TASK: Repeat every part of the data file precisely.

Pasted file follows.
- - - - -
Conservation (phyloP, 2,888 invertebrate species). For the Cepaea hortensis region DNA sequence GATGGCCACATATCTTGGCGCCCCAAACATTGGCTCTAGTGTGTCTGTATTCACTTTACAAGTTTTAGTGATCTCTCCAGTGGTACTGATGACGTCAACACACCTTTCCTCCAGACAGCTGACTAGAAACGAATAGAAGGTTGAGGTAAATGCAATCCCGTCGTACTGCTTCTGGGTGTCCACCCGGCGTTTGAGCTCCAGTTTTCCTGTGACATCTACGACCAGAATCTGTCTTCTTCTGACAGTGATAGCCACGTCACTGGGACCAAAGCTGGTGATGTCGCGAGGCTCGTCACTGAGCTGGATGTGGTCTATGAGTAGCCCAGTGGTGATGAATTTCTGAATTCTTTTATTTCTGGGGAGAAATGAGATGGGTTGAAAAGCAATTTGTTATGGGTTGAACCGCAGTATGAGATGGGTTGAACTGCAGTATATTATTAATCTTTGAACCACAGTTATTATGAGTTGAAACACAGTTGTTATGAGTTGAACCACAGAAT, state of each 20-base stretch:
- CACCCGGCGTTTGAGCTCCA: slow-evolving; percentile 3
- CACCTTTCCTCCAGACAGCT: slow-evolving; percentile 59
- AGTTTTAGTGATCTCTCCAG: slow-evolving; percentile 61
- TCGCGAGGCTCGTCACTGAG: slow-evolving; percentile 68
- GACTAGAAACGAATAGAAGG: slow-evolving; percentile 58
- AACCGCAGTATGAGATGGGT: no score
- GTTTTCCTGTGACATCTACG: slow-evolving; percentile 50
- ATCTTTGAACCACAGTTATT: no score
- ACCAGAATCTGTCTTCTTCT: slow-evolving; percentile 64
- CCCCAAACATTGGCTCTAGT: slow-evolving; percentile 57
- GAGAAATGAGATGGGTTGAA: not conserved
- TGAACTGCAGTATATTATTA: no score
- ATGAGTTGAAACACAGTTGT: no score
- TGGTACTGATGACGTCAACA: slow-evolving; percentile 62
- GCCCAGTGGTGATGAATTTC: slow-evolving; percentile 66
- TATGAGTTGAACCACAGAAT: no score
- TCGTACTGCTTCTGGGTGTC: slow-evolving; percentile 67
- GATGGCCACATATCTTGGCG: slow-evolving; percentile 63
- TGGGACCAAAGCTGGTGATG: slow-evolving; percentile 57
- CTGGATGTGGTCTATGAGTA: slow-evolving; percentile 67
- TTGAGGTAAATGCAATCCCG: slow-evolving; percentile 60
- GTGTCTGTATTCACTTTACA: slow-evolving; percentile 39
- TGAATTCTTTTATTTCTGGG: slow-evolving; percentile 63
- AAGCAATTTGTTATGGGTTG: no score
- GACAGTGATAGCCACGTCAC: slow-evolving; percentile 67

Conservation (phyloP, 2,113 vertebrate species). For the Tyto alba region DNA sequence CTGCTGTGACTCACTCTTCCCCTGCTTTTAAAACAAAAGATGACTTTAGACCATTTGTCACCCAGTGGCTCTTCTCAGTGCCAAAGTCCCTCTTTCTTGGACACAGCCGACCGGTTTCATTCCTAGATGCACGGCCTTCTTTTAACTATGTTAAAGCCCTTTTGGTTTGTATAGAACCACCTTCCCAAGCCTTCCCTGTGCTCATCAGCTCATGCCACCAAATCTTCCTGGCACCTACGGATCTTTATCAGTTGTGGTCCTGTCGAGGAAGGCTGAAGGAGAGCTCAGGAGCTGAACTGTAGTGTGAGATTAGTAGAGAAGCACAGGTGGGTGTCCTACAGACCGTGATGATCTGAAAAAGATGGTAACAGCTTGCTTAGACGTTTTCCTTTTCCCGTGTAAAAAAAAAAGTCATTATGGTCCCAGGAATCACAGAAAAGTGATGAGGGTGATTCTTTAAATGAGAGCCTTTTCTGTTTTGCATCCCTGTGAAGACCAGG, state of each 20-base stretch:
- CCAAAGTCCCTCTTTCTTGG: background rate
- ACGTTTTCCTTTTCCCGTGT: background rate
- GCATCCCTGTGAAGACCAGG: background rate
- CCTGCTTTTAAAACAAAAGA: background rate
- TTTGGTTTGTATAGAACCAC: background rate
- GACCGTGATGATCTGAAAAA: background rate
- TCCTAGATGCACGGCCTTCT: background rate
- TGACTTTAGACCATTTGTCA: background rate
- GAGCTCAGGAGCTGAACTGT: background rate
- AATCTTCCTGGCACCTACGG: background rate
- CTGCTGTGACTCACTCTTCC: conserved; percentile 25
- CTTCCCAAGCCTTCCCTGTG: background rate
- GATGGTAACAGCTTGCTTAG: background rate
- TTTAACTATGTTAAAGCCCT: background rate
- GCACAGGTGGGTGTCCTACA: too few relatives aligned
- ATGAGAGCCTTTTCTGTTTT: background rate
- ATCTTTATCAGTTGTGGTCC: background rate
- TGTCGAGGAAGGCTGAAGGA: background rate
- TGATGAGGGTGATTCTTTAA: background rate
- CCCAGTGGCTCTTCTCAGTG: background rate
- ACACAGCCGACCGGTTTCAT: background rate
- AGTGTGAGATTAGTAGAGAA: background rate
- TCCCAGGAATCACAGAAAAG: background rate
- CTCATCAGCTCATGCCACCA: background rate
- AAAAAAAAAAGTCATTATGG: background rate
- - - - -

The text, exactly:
Conservation (phyloP, 2,888 invertebrate species). For the Cepaea hortensis region DNA sequence GATGGCCACATATCTTGGCGCCCCAAACATTGGCTCTAGTGTGTCTGTATTCACTTTACAAGTTTTAGTGATCTCTCCAGTGGTACTGATGACGTCAACACACCTTTCCTCCAGACAGCTGACTAGAAACGAATAGAAGGTTGAGGTAAATGCAATCCCGTCGTACTGCTTCTGGGTGTCCACCCGGCGTTTGAGCTCCAGTTTTCCTGTGACATCTACGACCAGAATCTGTCTTCTTCTGACAGTGATAGCCACGTCACTGGGACCAAAGCTGGTGATGTCGCGAGGCTCGTCACTGAGCTGGATGTGGTCTATGAGTAGCCCAGTGGTGATGAATTTCTGAATTCTTTTATTTCTGGGGAGAAATGAGATGGGTTGAAAAGCAATTTGTTATGGGTTGAACCGCAGTATGAGATGGGTTGAACTGCAGTATATTATTAATCTTTGAACCACAGTTATTATGAGTTGAAACACAGTTGTTATGAGTTGAACCACAGAAT, state of each 20-base stretch:
- CACCCGGCGTTTGAGCTCCA: slow-evolving; percentile 3
- CACCTTTCCTCCAGACAGCT: slow-evolving; percentile 59
- AGTTTTAGTGATCTCTCCAG: slow-evolving; percentile 61
- TCGCGAGGCTCGTCACTGAG: slow-evolving; percentile 68
- GACTAGAAACGAATAGAAGG: slow-evolving; percentile 58
- AACCGCAGTATGAGATGGGT: no score
- GTTTTCCTGTGACATCTACG: slow-evolving; percentile 50
- ATCTTTGAACCACAGTTATT: no score
- ACCAGAATCTGTCTTCTTCT: slow-evolving; percentile 64
- CCCCAAACATTGGCTCTAGT: slow-evolving; percentile 57
- GAGAAATGAGATGGGTTGAA: not conserved
- TGAACTGCAGTATATTATTA: no score
- ATGAGTTGAAACACAGTTGT: no score
- TGGTACTGATGACGTCAACA: slow-evolving; percentile 62
- GCCCAGTGGTGATGAATTTC: slow-evolving; percentile 66
- TATGAGTTGAACCACAGAAT: no score
- TCGTACTGCTTCTGGGTGTC: slow-evolving; percentile 67
- GATGGCCACATATCTTGGCG: slow-evolving; percentile 63
- TGGGACCAAAGCTGGTGATG: slow-evolving; percentile 57
- CTGGATGTGGTCTATGAGTA: slow-evolving; percentile 67
- TTGAGGTAAATGCAATCCCG: slow-evolving; percentile 60
- GTGTCTGTATTCACTTTACA: slow-evolving; percentile 39
- TGAATTCTTTTATTTCTGGG: slow-evolving; percentile 63
- AAGCAATTTGTTATGGGTTG: no score
- GACAGTGATAGCCACGTCAC: slow-evolving; percentile 67

Conservation (phyloP, 2,113 vertebrate species). For the Tyto alba region DNA sequence CTGCTGTGACTCACTCTTCCCCTGCTTTTAAAACAAAAGATGACTTTAGACCATTTGTCACCCAGTGGCTCTTCTCAGTGCCAAAGTCCCTCTTTCTTGGACACAGCCGACCGGTTTCATTCCTAGATGCACGGCCTTCTTTTAACTATGTTAAAGCCCTTTTGGTTTGTATAGAACCACCTTCCCAAGCCTTCCCTGTGCTCATCAGCTCATGCCACCAAATCTTCCTGGCACCTACGGATCTTTATCAGTTGTGGTCCTGTCGAGGAAGGCTGAAGGAGAGCTCAGGAGCTGAACTGTAGTGTGAGATTAGTAGAGAAGCACAGGTGGGTGTCCTACAGACCGTGATGATCTGAAAAAGATGGTAACAGCTTGCTTAGACGTTTTCCTTTTCCCGTGTAAAAAAAAAAGTCATTATGGTCCCAGGAATCACAGAAAAGTGATGAGGGTGATTCTTTAAATGAGAGCCTTTTCTGTTTTGCATCCCTGTGAAGACCAGG, state of each 20-base stretch:
- CCAAAGTCCCTCTTTCTTGG: background rate
- ACGTTTTCCTTTTCCCGTGT: background rate
- GCATCCCTGTGAAGACCAGG: background rate
- CCTGCTTTTAAAACAAAAGA: background rate
- TTTGGTTTGTATAGAACCAC: background rate
- GACCGTGATGATCTGAAAAA: background rate
- TCCTAGATGCACGGCCTTCT: background rate
- TGACTTTAGACCATTTGTCA: background rate
- GAGCTCAGGAGCTGAACTGT: background rate
- AATCTTCCTGGCACCTACGG: background rate
- CTGCTGTGACTCACTCTTCC: conserved; percentile 25
- CTTCCCAAGCCTTCCCTGTG: background rate
- GATGGTAACAGCTTGCTTAG: background rate
- TTTAACTATGTTAAAGCCCT: background rate
- GCACAGGTGGGTGTCCTACA: too few relatives aligned
- ATGAGAGCCTTTTCTGTTTT: background rate
- ATCTTTATCAGTTGTGGTCC: background rate
- TGTCGAGGAAGGCTGAAGGA: background rate
- TGATGAGGGTGATTCTTTAA: background rate
- CCCAGTGGCTCTTCTCAGTG: background rate
- ACACAGCCGACCGGTTTCAT: background rate
- AGTGTGAGATTAGTAGAGAA: background rate
- TCCCAGGAATCACAGAAAAG: background rate
- CTCATCAGCTCATGCCACCA: background rate
- AAAAAAAAAAGTCATTATGG: background rate